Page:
Concordia, Dominican’s mini Relay for Life raises $20,000
Student Bekah Kohlmeier participates in the festivities of the Mini Relay for LIfe at Concordia University Chicago. | Tamara Bell~Sun Times Media
Updated: June 18, 2012 8:06AM
Hundreds of volunteers and residents, including local cancer survivors, are now celebrating the outcome of the American Cancer Society Mini Relay For Life on April 28.
Students and staff from Concordia University Chicago and Dominican University, both in River Forest, came together for the mini relay and raised more than $20,000 for the fight against cancer.
“This community really came together in a tremendous demonstration of caring and generosity this weekend,” said Marie Kieskowski, event organizer.
“Having cancer is hard, but walking alongside survivors and caregivers provides us with such power and hope,” Kieskowski said. “That helped keep us focused and inspired to raise as much money as possible to help save lives faster in honor of those in our community who have been touched by cancer.”
There was a SpongeBob SquarePants relay, ultimate Twister, a bean-bags tournament, a photography booth and live entertainment. This year’s theme was the U.S.S. Hope “Sail Away” Mini-Relay.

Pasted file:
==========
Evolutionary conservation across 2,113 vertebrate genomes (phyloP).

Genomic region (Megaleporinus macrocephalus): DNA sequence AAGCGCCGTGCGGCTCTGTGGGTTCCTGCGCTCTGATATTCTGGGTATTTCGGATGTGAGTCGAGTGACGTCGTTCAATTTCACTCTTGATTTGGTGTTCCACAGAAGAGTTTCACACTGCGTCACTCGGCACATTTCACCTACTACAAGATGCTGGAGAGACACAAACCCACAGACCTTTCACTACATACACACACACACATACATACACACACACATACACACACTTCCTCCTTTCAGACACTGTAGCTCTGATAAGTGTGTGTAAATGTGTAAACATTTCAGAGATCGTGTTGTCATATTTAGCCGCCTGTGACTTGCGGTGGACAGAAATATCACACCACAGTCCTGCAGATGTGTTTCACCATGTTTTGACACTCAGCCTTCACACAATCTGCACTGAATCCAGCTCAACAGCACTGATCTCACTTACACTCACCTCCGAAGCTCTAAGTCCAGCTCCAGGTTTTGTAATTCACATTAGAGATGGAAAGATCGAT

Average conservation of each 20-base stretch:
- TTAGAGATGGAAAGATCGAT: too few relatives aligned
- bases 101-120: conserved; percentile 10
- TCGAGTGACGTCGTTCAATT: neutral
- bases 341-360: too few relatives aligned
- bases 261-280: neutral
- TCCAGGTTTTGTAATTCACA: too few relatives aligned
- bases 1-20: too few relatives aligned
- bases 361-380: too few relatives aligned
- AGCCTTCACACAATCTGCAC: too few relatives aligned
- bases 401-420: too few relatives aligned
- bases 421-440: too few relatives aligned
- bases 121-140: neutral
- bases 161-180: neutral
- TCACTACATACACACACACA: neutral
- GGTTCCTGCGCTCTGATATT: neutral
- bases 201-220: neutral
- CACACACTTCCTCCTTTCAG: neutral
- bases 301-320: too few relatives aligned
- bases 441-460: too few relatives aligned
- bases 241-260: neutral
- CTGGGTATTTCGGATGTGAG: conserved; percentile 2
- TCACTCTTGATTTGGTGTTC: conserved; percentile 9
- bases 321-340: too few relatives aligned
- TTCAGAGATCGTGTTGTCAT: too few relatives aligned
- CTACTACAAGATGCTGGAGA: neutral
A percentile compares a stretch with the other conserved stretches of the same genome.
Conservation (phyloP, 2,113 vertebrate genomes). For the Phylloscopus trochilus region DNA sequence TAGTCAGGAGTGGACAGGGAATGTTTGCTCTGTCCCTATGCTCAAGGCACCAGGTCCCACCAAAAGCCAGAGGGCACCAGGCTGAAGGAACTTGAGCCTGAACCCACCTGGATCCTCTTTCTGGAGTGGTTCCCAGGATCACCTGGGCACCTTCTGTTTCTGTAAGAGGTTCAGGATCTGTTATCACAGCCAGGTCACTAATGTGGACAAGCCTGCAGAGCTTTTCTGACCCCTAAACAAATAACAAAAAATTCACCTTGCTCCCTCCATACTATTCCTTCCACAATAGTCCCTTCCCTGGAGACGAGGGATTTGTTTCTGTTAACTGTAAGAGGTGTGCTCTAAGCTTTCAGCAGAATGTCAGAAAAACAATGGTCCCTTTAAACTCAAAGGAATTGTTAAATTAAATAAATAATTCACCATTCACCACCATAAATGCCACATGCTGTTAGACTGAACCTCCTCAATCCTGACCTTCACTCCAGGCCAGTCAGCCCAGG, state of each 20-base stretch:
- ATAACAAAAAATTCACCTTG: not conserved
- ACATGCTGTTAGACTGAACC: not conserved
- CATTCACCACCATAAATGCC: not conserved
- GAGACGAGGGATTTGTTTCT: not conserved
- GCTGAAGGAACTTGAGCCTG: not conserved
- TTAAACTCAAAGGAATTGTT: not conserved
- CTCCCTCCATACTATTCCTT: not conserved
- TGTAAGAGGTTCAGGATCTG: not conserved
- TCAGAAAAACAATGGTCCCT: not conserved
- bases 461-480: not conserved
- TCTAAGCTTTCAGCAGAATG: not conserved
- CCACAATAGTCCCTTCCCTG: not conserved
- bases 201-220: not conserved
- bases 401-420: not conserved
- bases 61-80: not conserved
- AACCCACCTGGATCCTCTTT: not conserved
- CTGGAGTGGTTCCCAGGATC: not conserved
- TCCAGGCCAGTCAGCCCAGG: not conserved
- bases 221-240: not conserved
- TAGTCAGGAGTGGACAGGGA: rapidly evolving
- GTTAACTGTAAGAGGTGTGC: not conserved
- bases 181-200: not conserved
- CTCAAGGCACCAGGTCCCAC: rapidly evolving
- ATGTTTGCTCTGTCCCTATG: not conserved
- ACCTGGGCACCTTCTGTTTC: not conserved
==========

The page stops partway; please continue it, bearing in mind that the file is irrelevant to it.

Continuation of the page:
Last year, 209 Relay For Life events were held throughout Illinois raising $16.9 million, which attracted more than 71,000 participants according to the Society.
American Cancer Society Mini Relay For Life of Concordia University Chicago and Dominican University helps fund the American Cancer Society’s efforts to advance cancer prevention, treatment, patient services and cures. This includes the Society’s Patient Navigation Services program, designed to fill a critical void in heath care and social services by acting as a full-service navigator to anyone touched by cancer.
The services provided by the American Cancer Society include transportation assistance to treatments; discounted lodging at hotels for patients who need to travel to receive care; insurance coverage assistance; resource matching and referrals; and cosmetic help such as free wigs or headware for patients who have lost their hair due to chemotherapy. The Society also offers cancer information and access to support groups via its call center, accessible anytime at 800-227-2345, and at its website, www.IllinoisCancerHelp.org.
If you missed American Cancer Society Mini Relay For Life of Concordia University Chicago and Dominican University but would still like to make a donation, visit www.relayforlife.org/concordiail or call the American Cancer Society (708) 484-8542.
Amy Jo Steinbruecker works for the American Cancer Society.